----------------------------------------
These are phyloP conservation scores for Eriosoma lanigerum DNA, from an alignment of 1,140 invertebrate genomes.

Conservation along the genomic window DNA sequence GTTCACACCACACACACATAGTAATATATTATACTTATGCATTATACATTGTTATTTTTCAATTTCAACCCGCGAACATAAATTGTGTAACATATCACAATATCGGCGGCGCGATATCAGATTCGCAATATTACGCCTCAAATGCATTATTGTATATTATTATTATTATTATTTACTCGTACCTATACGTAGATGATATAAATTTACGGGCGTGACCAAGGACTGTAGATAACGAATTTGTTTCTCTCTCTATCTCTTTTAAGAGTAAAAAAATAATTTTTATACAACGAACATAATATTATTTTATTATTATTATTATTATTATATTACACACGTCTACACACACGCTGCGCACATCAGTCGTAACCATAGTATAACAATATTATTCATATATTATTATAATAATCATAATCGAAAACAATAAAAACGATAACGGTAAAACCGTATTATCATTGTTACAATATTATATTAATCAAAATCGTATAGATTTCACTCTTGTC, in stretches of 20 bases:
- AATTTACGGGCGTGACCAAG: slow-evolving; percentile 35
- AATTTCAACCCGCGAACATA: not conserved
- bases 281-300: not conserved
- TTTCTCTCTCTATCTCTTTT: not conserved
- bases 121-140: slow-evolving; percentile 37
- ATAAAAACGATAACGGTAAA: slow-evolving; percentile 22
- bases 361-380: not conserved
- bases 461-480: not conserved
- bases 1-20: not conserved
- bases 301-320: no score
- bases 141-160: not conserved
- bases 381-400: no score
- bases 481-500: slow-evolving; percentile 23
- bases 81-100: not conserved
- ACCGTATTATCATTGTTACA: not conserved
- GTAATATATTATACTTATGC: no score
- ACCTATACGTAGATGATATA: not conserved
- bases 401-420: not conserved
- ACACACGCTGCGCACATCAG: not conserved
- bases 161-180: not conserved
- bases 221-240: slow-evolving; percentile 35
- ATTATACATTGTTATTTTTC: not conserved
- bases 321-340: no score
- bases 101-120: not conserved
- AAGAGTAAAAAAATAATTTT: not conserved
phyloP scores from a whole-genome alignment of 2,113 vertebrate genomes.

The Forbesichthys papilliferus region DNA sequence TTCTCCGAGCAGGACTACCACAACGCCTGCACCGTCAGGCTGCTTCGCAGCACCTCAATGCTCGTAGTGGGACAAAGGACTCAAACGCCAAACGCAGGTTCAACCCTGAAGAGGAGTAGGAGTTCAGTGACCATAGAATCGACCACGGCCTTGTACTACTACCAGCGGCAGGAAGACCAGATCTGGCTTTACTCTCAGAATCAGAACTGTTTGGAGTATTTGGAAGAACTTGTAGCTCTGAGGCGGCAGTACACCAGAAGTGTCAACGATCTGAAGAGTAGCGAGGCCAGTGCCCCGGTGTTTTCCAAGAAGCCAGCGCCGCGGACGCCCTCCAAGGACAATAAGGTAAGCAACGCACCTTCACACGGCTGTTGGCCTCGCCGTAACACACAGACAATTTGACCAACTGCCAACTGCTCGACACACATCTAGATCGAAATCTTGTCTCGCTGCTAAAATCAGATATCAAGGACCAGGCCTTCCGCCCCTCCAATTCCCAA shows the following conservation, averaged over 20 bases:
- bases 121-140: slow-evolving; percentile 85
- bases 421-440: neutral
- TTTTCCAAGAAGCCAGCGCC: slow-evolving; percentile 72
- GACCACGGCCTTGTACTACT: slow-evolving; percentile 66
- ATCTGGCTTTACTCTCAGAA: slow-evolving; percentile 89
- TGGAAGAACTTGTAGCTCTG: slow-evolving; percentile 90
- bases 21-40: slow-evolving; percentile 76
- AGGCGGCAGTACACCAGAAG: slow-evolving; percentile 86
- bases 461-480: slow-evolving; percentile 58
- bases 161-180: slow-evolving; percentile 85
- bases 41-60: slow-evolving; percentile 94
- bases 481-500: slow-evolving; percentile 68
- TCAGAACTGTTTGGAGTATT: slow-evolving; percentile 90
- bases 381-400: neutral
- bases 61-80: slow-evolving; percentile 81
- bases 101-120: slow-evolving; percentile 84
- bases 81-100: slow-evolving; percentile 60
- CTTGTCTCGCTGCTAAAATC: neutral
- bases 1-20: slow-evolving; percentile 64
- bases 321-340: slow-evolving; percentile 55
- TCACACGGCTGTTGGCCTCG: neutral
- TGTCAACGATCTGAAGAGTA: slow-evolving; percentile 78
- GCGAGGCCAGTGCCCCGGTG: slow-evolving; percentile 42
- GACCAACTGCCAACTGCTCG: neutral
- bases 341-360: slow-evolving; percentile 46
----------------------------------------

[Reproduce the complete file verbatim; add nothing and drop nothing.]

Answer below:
These are phyloP conservation scores for Eriosoma lanigerum DNA, from an alignment of 1,140 invertebrate genomes.

Conservation along the genomic window DNA sequence GTTCACACCACACACACATAGTAATATATTATACTTATGCATTATACATTGTTATTTTTCAATTTCAACCCGCGAACATAAATTGTGTAACATATCACAATATCGGCGGCGCGATATCAGATTCGCAATATTACGCCTCAAATGCATTATTGTATATTATTATTATTATTATTTACTCGTACCTATACGTAGATGATATAAATTTACGGGCGTGACCAAGGACTGTAGATAACGAATTTGTTTCTCTCTCTATCTCTTTTAAGAGTAAAAAAATAATTTTTATACAACGAACATAATATTATTTTATTATTATTATTATTATTATATTACACACGTCTACACACACGCTGCGCACATCAGTCGTAACCATAGTATAACAATATTATTCATATATTATTATAATAATCATAATCGAAAACAATAAAAACGATAACGGTAAAACCGTATTATCATTGTTACAATATTATATTAATCAAAATCGTATAGATTTCACTCTTGTC, in stretches of 20 bases:
- AATTTACGGGCGTGACCAAG: slow-evolving; percentile 35
- AATTTCAACCCGCGAACATA: not conserved
- bases 281-300: not conserved
- TTTCTCTCTCTATCTCTTTT: not conserved
- bases 121-140: slow-evolving; percentile 37
- ATAAAAACGATAACGGTAAA: slow-evolving; percentile 22
- bases 361-380: not conserved
- bases 461-480: not conserved
- bases 1-20: not conserved
- bases 301-320: no score
- bases 141-160: not conserved
- bases 381-400: no score
- bases 481-500: slow-evolving; percentile 23
- bases 81-100: not conserved
- ACCGTATTATCATTGTTACA: not conserved
- GTAATATATTATACTTATGC: no score
- ACCTATACGTAGATGATATA: not conserved
- bases 401-420: not conserved
- ACACACGCTGCGCACATCAG: not conserved
- bases 161-180: not conserved
- bases 221-240: slow-evolving; percentile 35
- ATTATACATTGTTATTTTTC: not conserved
- bases 321-340: no score
- bases 101-120: not conserved
- AAGAGTAAAAAAATAATTTT: not conserved
phyloP scores from a whole-genome alignment of 2,113 vertebrate genomes.

The Forbesichthys papilliferus region DNA sequence TTCTCCGAGCAGGACTACCACAACGCCTGCACCGTCAGGCTGCTTCGCAGCACCTCAATGCTCGTAGTGGGACAAAGGACTCAAACGCCAAACGCAGGTTCAACCCTGAAGAGGAGTAGGAGTTCAGTGACCATAGAATCGACCACGGCCTTGTACTACTACCAGCGGCAGGAAGACCAGATCTGGCTTTACTCTCAGAATCAGAACTGTTTGGAGTATTTGGAAGAACTTGTAGCTCTGAGGCGGCAGTACACCAGAAGTGTCAACGATCTGAAGAGTAGCGAGGCCAGTGCCCCGGTGTTTTCCAAGAAGCCAGCGCCGCGGACGCCCTCCAAGGACAATAAGGTAAGCAACGCACCTTCACACGGCTGTTGGCCTCGCCGTAACACACAGACAATTTGACCAACTGCCAACTGCTCGACACACATCTAGATCGAAATCTTGTCTCGCTGCTAAAATCAGATATCAAGGACCAGGCCTTCCGCCCCTCCAATTCCCAA shows the following conservation, averaged over 20 bases:
- bases 121-140: slow-evolving; percentile 85
- bases 421-440: neutral
- TTTTCCAAGAAGCCAGCGCC: slow-evolving; percentile 72
- GACCACGGCCTTGTACTACT: slow-evolving; percentile 66
- ATCTGGCTTTACTCTCAGAA: slow-evolving; percentile 89
- TGGAAGAACTTGTAGCTCTG: slow-evolving; percentile 90
- bases 21-40: slow-evolving; percentile 76
- AGGCGGCAGTACACCAGAAG: slow-evolving; percentile 86
- bases 461-480: slow-evolving; percentile 58
- bases 161-180: slow-evolving; percentile 85
- bases 41-60: slow-evolving; percentile 94
- bases 481-500: slow-evolving; percentile 68
- TCAGAACTGTTTGGAGTATT: slow-evolving; percentile 90
- bases 381-400: neutral
- bases 61-80: slow-evolving; percentile 81
- bases 101-120: slow-evolving; percentile 84
- bases 81-100: slow-evolving; percentile 60
- CTTGTCTCGCTGCTAAAATC: neutral
- bases 1-20: slow-evolving; percentile 64
- bases 321-340: slow-evolving; percentile 55
- TCACACGGCTGTTGGCCTCG: neutral
- TGTCAACGATCTGAAGAGTA: slow-evolving; percentile 78
- GCGAGGCCAGTGCCCCGGTG: slow-evolving; percentile 42
- GACCAACTGCCAACTGCTCG: neutral
- bases 341-360: slow-evolving; percentile 46